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"I greatly appreciate your very swift response, and your organization's work in general. It's a terrific source of authoritative information."

– Lisa Beyer,
Bloomberg News
August 27, 2018
Focus Archive

In each month's issue of Arms Control Today, executive director Daryl Kimball provides an editorial perspective on a critical arms control issue.

  • The positive results of the nuclear security summit process from 2010 to 2016 demonstrate how high-level, sustained leadership can catalyze action...

  • Three decades ago, President Ronald Reagan declared that “a nuclear war cannot be won and must never be fought.” In the years after...

  • North Korea’s fourth nuclear weapons test explosion is yet another startling reminder of the necessity of fresh thinking, stronger global leadership, and...

  • President Barack Obama promised in the 2010 “[NPR] Report that his administration would reduce the number, role, and salience of nuclear weapons in U.S. defense strategy.

  • Two decades ago, on August 11, 1995, President Bill Clinton announced the United States would seek the negotiation of a true, zero-yield global nuclear test ban treaty...

  • The historic nuclear nonproliferation agreement struck on July 14 between Iran and six world powers is moving forward.

  • Congress faces a pivotal foreign policy choice with far-reaching consequences. Should it approve the July 14 nuclear agreement between six world powers and Iran because the deal...

  • On the occasion of the 70th anniversary of the nuclear age, it is time for [President Obama] to rejuvenate U.S. leadership on nonproliferation and disarmament.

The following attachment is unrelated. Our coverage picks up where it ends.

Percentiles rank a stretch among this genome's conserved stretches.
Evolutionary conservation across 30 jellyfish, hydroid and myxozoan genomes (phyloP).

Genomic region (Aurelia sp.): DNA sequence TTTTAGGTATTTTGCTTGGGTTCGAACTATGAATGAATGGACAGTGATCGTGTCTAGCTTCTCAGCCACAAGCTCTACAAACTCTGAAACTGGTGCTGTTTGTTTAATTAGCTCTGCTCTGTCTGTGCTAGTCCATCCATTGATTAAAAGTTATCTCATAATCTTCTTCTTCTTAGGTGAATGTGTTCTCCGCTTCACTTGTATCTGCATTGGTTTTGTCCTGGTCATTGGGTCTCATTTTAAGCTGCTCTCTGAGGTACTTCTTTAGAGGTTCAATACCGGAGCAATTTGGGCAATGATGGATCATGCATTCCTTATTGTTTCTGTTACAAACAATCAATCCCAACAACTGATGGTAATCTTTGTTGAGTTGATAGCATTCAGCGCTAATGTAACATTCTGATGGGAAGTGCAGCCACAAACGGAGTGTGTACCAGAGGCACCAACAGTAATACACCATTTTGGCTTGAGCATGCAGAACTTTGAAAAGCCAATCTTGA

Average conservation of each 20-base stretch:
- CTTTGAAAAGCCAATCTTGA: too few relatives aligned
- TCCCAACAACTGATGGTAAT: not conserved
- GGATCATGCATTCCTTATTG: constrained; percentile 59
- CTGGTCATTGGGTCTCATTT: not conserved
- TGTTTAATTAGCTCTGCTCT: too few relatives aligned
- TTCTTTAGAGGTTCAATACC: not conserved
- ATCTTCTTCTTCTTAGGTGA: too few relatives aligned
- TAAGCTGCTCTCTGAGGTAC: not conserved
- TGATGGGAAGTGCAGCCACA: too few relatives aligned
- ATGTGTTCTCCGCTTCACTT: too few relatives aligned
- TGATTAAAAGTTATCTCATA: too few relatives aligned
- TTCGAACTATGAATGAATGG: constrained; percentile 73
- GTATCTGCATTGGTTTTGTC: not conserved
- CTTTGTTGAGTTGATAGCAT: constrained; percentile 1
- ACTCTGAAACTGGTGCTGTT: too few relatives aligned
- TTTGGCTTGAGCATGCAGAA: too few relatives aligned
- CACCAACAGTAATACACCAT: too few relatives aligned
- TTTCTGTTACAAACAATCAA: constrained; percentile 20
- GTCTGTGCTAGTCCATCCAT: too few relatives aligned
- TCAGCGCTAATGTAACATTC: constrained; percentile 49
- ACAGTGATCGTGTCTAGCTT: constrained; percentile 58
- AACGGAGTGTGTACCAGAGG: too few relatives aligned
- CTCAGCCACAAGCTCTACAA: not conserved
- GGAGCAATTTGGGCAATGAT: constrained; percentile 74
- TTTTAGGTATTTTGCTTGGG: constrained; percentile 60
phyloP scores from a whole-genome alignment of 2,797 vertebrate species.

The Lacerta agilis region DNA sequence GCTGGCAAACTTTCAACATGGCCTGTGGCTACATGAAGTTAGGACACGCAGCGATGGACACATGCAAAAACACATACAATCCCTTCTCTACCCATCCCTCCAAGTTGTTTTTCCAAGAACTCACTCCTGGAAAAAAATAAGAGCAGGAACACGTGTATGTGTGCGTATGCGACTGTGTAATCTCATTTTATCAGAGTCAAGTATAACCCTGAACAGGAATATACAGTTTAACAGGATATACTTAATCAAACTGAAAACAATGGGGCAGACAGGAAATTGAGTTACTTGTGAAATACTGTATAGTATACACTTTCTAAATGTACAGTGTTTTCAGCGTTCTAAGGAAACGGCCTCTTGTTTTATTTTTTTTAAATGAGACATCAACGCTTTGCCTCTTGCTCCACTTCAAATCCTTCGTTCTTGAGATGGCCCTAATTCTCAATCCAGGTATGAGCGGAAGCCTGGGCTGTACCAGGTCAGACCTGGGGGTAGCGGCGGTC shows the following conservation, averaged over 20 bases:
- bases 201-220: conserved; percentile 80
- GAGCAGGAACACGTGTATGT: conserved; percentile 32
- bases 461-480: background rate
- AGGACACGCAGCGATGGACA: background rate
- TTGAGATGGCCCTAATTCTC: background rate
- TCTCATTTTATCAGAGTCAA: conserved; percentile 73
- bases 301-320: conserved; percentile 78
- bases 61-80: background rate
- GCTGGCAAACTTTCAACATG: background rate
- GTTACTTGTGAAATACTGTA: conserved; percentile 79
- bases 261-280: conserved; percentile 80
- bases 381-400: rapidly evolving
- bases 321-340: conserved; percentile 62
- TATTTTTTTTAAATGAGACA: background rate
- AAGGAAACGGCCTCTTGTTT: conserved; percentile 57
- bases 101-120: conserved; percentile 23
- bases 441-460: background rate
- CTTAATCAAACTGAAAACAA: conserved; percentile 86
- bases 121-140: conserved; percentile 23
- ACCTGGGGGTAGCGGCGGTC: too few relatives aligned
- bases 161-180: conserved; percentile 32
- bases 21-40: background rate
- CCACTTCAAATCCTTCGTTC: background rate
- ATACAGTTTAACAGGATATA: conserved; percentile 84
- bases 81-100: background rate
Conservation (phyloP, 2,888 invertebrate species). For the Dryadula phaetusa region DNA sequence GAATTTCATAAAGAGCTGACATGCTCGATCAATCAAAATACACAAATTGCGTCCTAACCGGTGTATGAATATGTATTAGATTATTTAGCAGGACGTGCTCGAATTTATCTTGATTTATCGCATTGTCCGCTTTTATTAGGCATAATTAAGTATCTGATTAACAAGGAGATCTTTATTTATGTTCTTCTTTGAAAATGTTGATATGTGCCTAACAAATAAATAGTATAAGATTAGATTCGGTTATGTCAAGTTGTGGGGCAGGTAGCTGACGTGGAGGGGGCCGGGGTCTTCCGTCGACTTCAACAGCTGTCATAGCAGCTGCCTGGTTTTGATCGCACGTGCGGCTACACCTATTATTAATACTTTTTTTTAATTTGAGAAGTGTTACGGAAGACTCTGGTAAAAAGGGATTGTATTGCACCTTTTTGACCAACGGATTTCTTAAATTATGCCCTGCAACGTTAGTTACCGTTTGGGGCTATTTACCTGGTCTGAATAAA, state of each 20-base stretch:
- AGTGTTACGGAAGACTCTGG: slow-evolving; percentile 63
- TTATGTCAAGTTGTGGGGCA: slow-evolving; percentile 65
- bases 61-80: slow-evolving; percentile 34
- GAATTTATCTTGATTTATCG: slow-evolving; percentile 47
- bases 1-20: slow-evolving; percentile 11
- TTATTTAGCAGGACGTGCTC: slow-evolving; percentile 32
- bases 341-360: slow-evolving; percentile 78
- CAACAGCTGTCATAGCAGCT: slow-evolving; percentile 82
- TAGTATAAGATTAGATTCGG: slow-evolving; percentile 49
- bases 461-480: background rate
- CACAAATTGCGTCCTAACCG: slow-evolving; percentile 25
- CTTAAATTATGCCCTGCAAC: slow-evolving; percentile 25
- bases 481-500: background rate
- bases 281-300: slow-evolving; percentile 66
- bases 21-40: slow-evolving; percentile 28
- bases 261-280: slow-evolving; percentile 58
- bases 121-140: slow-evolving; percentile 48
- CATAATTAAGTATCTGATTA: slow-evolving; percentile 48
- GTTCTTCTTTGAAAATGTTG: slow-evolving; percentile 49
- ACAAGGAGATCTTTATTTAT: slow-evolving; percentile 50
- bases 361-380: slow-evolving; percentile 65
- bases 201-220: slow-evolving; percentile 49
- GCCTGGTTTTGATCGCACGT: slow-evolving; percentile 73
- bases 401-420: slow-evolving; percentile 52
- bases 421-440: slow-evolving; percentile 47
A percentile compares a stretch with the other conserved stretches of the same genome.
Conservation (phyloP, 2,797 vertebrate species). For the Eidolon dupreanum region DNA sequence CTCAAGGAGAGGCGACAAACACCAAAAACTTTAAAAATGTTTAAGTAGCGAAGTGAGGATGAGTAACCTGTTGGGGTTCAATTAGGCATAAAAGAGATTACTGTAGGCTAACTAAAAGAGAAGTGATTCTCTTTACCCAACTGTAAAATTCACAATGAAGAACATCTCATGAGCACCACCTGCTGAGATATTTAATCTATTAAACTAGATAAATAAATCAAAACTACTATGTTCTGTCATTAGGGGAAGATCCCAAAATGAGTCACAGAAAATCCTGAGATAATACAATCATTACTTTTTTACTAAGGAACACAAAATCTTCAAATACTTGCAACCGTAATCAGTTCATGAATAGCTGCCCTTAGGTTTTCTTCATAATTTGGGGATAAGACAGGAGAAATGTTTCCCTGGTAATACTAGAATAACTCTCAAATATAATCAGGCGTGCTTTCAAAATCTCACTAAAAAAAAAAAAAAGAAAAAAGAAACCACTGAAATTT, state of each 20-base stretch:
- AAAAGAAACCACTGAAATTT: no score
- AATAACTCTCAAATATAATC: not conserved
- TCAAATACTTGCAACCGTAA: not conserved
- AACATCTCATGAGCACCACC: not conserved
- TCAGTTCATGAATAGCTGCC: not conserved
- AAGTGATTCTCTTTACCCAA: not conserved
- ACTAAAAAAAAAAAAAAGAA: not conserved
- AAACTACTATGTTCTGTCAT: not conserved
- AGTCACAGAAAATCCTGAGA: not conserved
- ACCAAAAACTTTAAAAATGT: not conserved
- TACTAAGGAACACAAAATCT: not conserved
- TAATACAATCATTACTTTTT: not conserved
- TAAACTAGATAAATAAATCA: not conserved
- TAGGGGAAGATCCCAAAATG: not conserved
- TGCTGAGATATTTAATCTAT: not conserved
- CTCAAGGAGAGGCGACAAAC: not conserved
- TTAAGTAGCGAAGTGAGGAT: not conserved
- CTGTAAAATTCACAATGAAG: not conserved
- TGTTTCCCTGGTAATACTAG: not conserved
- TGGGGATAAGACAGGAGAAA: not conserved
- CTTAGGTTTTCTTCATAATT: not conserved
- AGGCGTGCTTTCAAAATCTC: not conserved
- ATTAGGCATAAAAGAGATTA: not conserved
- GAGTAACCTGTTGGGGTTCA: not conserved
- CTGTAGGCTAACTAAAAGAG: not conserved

• Over the past 45 years, the NPT has put in place an indispensable yet imperfect set of rules for creating a safer world. But to ensure the treaty remains relevant and effective...

  • Since the inception of the NPT, the United States and Russia —the world’s first nuclear-weapon states and possessors of the largest and most deadly nuclear arsenals—have been central to the success or failure of the treaty.

  • The leaders of Iran and six world powers have finally reached a framework agreement on a long-sought, long-term comprehensive deal designed to prevent a nuclear-armed Iran.

  • U.S.-Russian cooperation in the sensitive arena of nuclear weapons has not yet been seriously affected, but it is at risk, and further progress is on hold.

  • The failure of Iran and the six-country group known as the P5+1 to bridge their differences on a comprehensive nuclear agreement by their November 2014 target date is disappointing.

  • The global nuclear disarmament and risk reduction enterprise is at yet another important crossroads. Nearly five years after the successful 2010 NPT Review Conference, follow-through on the consensus action plan, has been very disappointing.

  • After extending talks on Iran’s nuclear program beyond the original July 20 target date, Iran and six world powers are closing in on a long-term, verifiable, comprehensive deal.

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